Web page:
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Cardiology Research and Practice
Volume 2017 (2017), Article ID 9849425, 10 pages
Clinical Study

Recurrent Stroke after Transcatheter PFO Closure in Cryptogenic Stroke or Tia: Long-Term Follow-Up

Pediatric Cardiology and GUCH Unit, S. Orsola-Malpighi Hospital, University of Bologna, 9 Massarenti Street, 40100 Bologna, Italy

Correspondence should be addressed to Elisabetta Mariucci; moc.liamg@iccuiramattebasile

Received 1 October 2017; Accepted 26 November 2017; Published 21 December 2017

Academic Editor: Antonis S. Manolis

Copyright © 2017 Elisabetta Mariucci et al. This is an open access article distributed under the Creative Commons Attribution License, which permits unrestricted use, distribution, and reproduction in any medium, provided the original work is properly cited.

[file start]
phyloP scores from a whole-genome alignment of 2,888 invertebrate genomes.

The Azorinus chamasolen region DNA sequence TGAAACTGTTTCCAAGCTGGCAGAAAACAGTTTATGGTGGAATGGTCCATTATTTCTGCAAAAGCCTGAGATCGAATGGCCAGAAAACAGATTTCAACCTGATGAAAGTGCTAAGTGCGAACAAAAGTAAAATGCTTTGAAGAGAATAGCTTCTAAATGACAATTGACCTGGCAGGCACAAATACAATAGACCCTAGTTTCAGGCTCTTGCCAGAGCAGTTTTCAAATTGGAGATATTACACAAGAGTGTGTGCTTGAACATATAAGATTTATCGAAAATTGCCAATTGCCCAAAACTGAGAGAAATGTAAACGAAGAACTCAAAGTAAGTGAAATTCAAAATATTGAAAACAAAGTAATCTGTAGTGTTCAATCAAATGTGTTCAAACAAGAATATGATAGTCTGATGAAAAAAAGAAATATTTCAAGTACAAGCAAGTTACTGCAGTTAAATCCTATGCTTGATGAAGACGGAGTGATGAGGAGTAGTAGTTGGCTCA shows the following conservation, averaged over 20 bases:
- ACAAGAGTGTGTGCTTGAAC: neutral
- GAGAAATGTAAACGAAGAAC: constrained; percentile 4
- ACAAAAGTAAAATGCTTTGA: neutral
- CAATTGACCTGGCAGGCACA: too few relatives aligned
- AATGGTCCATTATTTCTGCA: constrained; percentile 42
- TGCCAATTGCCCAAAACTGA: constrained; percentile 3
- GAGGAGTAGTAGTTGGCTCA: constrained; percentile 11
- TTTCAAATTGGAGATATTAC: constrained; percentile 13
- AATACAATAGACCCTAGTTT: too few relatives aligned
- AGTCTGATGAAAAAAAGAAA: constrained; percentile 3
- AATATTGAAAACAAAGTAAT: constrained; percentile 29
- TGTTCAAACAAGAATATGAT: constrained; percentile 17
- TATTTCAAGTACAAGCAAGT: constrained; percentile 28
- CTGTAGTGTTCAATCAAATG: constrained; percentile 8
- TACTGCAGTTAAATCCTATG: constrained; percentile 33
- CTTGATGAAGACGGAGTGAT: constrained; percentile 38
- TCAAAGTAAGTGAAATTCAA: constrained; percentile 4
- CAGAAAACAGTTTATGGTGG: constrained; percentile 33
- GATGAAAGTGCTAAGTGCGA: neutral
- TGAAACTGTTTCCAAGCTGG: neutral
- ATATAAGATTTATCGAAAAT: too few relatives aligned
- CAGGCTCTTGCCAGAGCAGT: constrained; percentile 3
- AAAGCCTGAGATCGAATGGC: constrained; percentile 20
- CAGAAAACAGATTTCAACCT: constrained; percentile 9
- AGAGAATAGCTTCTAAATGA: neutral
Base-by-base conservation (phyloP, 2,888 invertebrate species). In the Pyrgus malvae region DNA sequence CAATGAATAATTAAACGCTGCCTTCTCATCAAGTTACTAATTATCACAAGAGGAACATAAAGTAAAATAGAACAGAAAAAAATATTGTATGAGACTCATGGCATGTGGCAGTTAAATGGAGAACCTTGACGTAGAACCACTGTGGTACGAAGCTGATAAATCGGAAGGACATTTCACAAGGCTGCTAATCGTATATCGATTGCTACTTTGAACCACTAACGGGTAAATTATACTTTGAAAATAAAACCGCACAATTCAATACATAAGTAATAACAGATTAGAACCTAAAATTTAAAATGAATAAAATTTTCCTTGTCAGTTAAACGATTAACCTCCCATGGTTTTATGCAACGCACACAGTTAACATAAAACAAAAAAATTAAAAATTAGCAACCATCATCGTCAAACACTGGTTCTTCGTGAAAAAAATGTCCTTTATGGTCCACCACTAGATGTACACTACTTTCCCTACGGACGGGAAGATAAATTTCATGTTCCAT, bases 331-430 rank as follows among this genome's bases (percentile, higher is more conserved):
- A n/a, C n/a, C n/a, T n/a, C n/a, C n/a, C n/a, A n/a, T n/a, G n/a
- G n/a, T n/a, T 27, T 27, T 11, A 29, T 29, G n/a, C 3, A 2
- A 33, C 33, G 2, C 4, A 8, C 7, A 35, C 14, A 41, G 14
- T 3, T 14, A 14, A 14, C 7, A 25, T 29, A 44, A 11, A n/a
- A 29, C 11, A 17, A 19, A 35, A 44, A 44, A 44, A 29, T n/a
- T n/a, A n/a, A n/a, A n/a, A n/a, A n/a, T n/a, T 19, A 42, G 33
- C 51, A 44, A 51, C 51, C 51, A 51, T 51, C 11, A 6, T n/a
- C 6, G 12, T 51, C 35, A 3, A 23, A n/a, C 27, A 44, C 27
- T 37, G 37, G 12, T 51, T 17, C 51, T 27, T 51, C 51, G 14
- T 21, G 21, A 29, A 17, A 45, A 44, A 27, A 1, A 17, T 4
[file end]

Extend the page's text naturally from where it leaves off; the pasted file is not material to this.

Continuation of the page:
Background. There are few data on the mechanism of recurrent neurological events after transcatheter closure of patent foramen ovale (PFO) in cryptogenic stroke or TIA. Methods. We retrospectively reviewed PFO closure procedures for the secondary prevention of cryptogenic stroke/TIA performed between 1999 and 2014 in Bologna, Italy. Results. Written questionnaires were completed by 402 patients. Mean follow-up was 7 ± 3 years. Stroke recurred in 3.2% (0.5/100 patients-year) and TIA in 2.7% (0.4/100 patients-year). Ninety-two percent of recurrent strokes were not cryptogenic. Recurrent stroke was noncardioembolic in 69% of patients, AF related in 15% of patients, device related in 1 patient, and cryptogenic in 1 patient. AF was diagnosed after the procedure in 21 patients (5.2%). Multivariate Cox’s proportion hazard model identified age ≥ 55 years at the time of closure (OR 3.16, ) and RoPE score < 7 (OR 3.21, ) as predictors of recurrent neurological events. Conclusion. Recurrent neurological events after PFO closure are rare, usually noncryptogenic and associated with conventional vascular risk factors or AF related. Patients older than 55 years of age and those with a RoPE score < 7 are likely to get less benefit from PFO closure. After transcatheter PFO closure, lifelong strict vascular risk factor control is warranted.